We used the electronic PubMed database  and data from the Journal Citation Reports (JCR) database of the Institute for Scientific Information (ISI) . We searched for articles included both in the "Infectious Diseases" category of the JCR and in PubMed database. Articles published prior to 1995 were not included in the analysis, because the full address of the authors of the papers was frequently not registered in PubMed prior to this year. Because JCR had available data up to the year 2002 at the time of our analysis, our data collection and evaluation refers to the period 1995–2002. A total of 38 journals were included. Two independent investigators conducted the data collection (IAB, PIV).
For the purpose of this study, the world was divided into 9 regions based on a combination of geographic, economic and scientific criteria . The 9 regions are Western Europe, Eastern Europe, United States of America (USA), Canada, Latin America and the Caribbean, Africa, Japan, Asia (excluding Japan), and Oceania.
In our search of different fields in the Pubmed database we used a phrase consisting of four parts joined together by the so-called Boolean operators, i.e. AND, OR, and NOT. Each search was limited to a specific year using the "Limits" function, which is incorporated in the search engine. We only analyzed data on original articles and reviews, excluding publication types, such as letters, editorials, and news reports. For example in order to search for articles published in the "Journal of Infectious Diseases" and whose first author's address was in Europe, we used the following text: Journal of Infectious Diseases [journal] AND journal article [pt] AND (Andorra [AD] OR Austria [AD] OR... Wales [AD]) NOT (Australia [AD] OR Canada [AD] OR...). In the first parenthesis of the search phrase, the countries of the implicated region are included. In the second parenthesis, after the word NOT, certain addresses are excluded in order to avoid double counting.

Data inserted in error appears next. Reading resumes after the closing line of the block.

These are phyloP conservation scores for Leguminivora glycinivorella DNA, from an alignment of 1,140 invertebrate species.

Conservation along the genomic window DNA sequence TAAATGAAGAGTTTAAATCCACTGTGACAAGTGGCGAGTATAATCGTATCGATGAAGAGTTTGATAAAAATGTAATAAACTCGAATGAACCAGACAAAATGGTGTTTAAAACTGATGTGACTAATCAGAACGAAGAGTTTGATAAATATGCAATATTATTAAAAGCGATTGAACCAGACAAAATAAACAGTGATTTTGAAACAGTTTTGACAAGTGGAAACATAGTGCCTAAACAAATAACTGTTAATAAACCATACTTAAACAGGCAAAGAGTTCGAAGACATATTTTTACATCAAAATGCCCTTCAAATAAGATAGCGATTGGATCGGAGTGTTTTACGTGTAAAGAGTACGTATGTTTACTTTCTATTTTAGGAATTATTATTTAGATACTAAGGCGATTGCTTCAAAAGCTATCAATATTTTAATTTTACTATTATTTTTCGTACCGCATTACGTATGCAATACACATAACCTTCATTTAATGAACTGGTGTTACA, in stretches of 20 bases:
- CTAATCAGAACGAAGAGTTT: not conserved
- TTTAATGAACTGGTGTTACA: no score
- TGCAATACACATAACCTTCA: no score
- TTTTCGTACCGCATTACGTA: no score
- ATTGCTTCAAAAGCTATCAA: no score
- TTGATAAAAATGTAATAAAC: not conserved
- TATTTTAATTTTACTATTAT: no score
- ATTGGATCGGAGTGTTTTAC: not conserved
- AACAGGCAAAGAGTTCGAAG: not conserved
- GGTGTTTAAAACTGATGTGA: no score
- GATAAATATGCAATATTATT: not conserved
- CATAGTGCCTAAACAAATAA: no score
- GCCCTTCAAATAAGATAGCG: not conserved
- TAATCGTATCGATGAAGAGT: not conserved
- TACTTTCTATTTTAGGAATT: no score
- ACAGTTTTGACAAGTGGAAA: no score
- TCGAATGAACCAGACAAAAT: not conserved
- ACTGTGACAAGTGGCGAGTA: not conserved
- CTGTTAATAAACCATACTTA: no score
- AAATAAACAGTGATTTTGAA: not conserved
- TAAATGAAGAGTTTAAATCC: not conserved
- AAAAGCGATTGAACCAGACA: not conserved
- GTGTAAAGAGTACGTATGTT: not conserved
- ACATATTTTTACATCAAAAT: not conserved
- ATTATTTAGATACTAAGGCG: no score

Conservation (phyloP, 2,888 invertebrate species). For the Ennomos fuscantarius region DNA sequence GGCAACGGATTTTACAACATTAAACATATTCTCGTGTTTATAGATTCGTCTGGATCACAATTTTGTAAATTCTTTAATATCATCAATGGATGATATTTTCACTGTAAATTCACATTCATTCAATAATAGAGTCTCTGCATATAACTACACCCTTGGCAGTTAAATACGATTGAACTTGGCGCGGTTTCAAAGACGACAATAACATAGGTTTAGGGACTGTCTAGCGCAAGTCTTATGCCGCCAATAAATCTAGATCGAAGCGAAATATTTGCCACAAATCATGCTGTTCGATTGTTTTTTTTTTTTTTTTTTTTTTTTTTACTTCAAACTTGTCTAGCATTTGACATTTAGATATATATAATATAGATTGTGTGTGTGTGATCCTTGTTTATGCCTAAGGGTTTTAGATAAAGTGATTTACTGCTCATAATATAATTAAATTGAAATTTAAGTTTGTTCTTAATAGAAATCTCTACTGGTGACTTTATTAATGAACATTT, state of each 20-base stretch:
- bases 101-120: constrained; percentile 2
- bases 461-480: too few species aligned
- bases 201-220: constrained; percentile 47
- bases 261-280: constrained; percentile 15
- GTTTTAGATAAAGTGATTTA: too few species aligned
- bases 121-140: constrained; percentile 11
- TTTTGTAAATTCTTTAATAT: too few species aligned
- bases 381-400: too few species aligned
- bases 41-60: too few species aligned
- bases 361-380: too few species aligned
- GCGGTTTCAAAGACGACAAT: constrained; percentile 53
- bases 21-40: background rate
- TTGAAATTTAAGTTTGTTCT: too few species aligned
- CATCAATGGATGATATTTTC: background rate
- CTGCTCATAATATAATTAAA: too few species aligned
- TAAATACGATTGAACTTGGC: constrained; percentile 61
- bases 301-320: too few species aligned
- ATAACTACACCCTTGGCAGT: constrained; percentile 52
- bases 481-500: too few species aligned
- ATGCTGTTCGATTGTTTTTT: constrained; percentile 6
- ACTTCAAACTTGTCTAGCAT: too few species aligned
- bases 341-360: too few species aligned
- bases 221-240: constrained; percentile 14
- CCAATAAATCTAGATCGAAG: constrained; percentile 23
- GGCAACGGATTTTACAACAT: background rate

Subsequently, the results of these searches (the number of articles produced by each world region in a specific journal within a year) were summed up. For confirmation, the sum of articles produced by all different world regions in a journal, was compared to the actual total number of articles published in that journal for a specific year. This number was obtained from PubMed without using any address limits. Using this methodology we were able to cross-examine missed or unretrieved addresses. This occurred occasionally, in cases of articles with no address registered, and in cases of articles where only the affiliated institution or the city (not the country) was recorded. If less than 5% of the total articles of a specific journal during a year had missing addresses, we did not include these articles in our calculations, assuming that the numerical error was not significant. On the other hand, if more than 5% of the total articles of a specific journal during a year, had missing addresses, we performed searches for the author's address by checking other articles of the same author within the same year.